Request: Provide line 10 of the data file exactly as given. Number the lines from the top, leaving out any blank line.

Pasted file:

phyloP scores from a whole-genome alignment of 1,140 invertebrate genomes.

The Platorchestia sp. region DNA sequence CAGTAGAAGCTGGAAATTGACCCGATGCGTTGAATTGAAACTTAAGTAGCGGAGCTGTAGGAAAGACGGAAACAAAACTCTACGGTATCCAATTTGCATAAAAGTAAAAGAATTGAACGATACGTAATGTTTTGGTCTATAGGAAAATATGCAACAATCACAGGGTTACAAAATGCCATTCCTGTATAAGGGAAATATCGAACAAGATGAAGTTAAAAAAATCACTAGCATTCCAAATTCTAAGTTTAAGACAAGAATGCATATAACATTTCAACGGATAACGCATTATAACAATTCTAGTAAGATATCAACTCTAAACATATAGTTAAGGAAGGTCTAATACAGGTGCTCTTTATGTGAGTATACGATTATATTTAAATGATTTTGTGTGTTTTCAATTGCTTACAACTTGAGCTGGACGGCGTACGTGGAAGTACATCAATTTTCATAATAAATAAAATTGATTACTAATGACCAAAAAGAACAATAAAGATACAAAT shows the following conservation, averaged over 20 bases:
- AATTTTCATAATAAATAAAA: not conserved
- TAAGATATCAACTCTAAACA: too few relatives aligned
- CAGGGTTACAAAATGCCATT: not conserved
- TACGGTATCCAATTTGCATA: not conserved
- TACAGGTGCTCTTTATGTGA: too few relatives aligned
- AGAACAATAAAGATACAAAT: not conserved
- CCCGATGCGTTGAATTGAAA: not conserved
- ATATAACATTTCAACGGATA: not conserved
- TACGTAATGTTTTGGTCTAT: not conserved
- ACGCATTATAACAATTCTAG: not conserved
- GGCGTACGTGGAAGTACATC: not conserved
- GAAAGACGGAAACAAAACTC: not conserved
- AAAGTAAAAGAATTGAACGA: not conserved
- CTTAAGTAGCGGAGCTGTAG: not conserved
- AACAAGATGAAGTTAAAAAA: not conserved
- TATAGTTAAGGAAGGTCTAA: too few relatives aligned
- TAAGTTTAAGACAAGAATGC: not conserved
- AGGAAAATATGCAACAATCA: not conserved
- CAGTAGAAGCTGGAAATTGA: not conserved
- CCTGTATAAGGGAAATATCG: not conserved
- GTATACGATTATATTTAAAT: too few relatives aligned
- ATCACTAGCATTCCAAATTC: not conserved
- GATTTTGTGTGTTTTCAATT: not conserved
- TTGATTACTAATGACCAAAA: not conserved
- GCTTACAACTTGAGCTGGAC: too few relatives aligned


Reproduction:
- ATATAACATTTCAACGGATA: not conserved